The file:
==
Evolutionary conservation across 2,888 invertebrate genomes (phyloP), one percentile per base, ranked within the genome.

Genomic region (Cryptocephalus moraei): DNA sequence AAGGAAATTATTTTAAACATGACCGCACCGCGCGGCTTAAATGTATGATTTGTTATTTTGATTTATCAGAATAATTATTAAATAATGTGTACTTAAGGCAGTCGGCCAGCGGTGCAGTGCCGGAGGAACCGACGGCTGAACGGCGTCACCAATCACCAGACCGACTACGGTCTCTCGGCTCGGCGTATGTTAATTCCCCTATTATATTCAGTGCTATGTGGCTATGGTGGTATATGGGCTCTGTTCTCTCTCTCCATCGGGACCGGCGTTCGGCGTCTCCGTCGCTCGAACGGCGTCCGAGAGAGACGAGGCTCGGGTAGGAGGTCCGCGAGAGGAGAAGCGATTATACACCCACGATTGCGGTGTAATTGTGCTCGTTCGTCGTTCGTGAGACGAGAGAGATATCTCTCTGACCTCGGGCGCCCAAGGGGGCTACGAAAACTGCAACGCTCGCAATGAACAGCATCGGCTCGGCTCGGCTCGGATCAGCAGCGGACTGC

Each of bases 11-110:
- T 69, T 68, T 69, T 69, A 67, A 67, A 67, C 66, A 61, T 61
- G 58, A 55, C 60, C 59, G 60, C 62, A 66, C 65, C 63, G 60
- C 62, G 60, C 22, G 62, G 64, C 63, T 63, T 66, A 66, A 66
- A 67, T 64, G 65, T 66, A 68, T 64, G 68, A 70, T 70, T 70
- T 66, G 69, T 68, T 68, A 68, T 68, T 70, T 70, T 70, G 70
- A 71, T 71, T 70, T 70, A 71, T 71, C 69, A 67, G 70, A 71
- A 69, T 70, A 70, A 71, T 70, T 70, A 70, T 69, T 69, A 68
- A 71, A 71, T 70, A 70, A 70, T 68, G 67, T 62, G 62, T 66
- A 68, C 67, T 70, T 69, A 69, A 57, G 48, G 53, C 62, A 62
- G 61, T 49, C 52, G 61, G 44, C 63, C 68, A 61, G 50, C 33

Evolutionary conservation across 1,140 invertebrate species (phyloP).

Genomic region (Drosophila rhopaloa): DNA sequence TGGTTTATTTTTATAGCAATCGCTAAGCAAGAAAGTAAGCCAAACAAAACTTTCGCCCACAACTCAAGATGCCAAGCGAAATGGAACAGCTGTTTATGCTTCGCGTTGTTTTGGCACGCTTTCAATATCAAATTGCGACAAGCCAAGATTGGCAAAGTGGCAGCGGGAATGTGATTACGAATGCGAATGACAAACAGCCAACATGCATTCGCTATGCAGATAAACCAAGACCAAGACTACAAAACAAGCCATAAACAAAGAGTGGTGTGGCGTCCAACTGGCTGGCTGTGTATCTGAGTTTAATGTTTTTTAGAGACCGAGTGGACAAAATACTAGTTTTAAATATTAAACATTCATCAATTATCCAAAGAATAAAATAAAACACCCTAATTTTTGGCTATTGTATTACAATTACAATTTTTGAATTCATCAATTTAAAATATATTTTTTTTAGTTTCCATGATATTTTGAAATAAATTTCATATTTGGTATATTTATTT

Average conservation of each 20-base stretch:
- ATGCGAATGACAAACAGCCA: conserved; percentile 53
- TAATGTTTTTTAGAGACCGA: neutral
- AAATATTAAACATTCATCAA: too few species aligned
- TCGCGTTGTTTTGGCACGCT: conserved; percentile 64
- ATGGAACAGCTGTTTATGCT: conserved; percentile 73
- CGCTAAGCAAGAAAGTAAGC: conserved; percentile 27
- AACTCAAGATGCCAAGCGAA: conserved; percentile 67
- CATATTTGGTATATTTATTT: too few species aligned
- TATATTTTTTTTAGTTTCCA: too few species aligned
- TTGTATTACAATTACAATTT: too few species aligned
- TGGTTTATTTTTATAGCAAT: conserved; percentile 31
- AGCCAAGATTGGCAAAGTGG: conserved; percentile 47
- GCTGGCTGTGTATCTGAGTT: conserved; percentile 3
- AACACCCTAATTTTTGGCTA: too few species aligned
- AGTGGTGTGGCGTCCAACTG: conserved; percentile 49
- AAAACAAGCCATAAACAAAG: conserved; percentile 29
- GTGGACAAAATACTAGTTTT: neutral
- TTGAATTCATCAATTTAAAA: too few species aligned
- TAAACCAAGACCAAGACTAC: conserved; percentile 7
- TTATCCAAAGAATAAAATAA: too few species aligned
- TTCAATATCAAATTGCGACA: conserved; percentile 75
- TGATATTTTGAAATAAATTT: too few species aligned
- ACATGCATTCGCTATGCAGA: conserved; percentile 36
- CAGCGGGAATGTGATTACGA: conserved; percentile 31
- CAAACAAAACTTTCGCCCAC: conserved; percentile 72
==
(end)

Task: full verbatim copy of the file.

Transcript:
Evolutionary conservation across 2,888 invertebrate genomes (phyloP), one percentile per base, ranked within the genome.

Genomic region (Cryptocephalus moraei): DNA sequence AAGGAAATTATTTTAAACATGACCGCACCGCGCGGCTTAAATGTATGATTTGTTATTTTGATTTATCAGAATAATTATTAAATAATGTGTACTTAAGGCAGTCGGCCAGCGGTGCAGTGCCGGAGGAACCGACGGCTGAACGGCGTCACCAATCACCAGACCGACTACGGTCTCTCGGCTCGGCGTATGTTAATTCCCCTATTATATTCAGTGCTATGTGGCTATGGTGGTATATGGGCTCTGTTCTCTCTCTCCATCGGGACCGGCGTTCGGCGTCTCCGTCGCTCGAACGGCGTCCGAGAGAGACGAGGCTCGGGTAGGAGGTCCGCGAGAGGAGAAGCGATTATACACCCACGATTGCGGTGTAATTGTGCTCGTTCGTCGTTCGTGAGACGAGAGAGATATCTCTCTGACCTCGGGCGCCCAAGGGGGCTACGAAAACTGCAACGCTCGCAATGAACAGCATCGGCTCGGCTCGGCTCGGATCAGCAGCGGACTGC

Each of bases 11-110:
- T 69, T 68, T 69, T 69, A 67, A 67, A 67, C 66, A 61, T 61
- G 58, A 55, C 60, C 59, G 60, C 62, A 66, C 65, C 63, G 60
- C 62, G 60, C 22, G 62, G 64, C 63, T 63, T 66, A 66, A 66
- A 67, T 64, G 65, T 66, A 68, T 64, G 68, A 70, T 70, T 70
- T 66, G 69, T 68, T 68, A 68, T 68, T 70, T 70, T 70, G 70
- A 71, T 71, T 70, T 70, A 71, T 71, C 69, A 67, G 70, A 71
- A 69, T 70, A 70, A 71, T 70, T 70, A 70, T 69, T 69, A 68
- A 71, A 71, T 70, A 70, A 70, T 68, G 67, T 62, G 62, T 66
- A 68, C 67, T 70, T 69, A 69, A 57, G 48, G 53, C 62, A 62
- G 61, T 49, C 52, G 61, G 44, C 63, C 68, A 61, G 50, C 33

Evolutionary conservation across 1,140 invertebrate species (phyloP).

Genomic region (Drosophila rhopaloa): DNA sequence TGGTTTATTTTTATAGCAATCGCTAAGCAAGAAAGTAAGCCAAACAAAACTTTCGCCCACAACTCAAGATGCCAAGCGAAATGGAACAGCTGTTTATGCTTCGCGTTGTTTTGGCACGCTTTCAATATCAAATTGCGACAAGCCAAGATTGGCAAAGTGGCAGCGGGAATGTGATTACGAATGCGAATGACAAACAGCCAACATGCATTCGCTATGCAGATAAACCAAGACCAAGACTACAAAACAAGCCATAAACAAAGAGTGGTGTGGCGTCCAACTGGCTGGCTGTGTATCTGAGTTTAATGTTTTTTAGAGACCGAGTGGACAAAATACTAGTTTTAAATATTAAACATTCATCAATTATCCAAAGAATAAAATAAAACACCCTAATTTTTGGCTATTGTATTACAATTACAATTTTTGAATTCATCAATTTAAAATATATTTTTTTTAGTTTCCATGATATTTTGAAATAAATTTCATATTTGGTATATTTATTT

Average conservation of each 20-base stretch:
- ATGCGAATGACAAACAGCCA: conserved; percentile 53
- TAATGTTTTTTAGAGACCGA: neutral
- AAATATTAAACATTCATCAA: too few species aligned
- TCGCGTTGTTTTGGCACGCT: conserved; percentile 64
- ATGGAACAGCTGTTTATGCT: conserved; percentile 73
- CGCTAAGCAAGAAAGTAAGC: conserved; percentile 27
- AACTCAAGATGCCAAGCGAA: conserved; percentile 67
- CATATTTGGTATATTTATTT: too few species aligned
- TATATTTTTTTTAGTTTCCA: too few species aligned
- TTGTATTACAATTACAATTT: too few species aligned
- TGGTTTATTTTTATAGCAAT: conserved; percentile 31
- AGCCAAGATTGGCAAAGTGG: conserved; percentile 47
- GCTGGCTGTGTATCTGAGTT: conserved; percentile 3
- AACACCCTAATTTTTGGCTA: too few species aligned
- AGTGGTGTGGCGTCCAACTG: conserved; percentile 49
- AAAACAAGCCATAAACAAAG: conserved; percentile 29
- GTGGACAAAATACTAGTTTT: neutral
- TTGAATTCATCAATTTAAAA: too few species aligned
- TAAACCAAGACCAAGACTAC: conserved; percentile 7
- TTATCCAAAGAATAAAATAA: too few species aligned
- TTCAATATCAAATTGCGACA: conserved; percentile 75
- TGATATTTTGAAATAAATTT: too few species aligned
- ACATGCATTCGCTATGCAGA: conserved; percentile 36
- CAGCGGGAATGTGATTACGA: conserved; percentile 31
- CAAACAAAACTTTCGCCCAC: conserved; percentile 72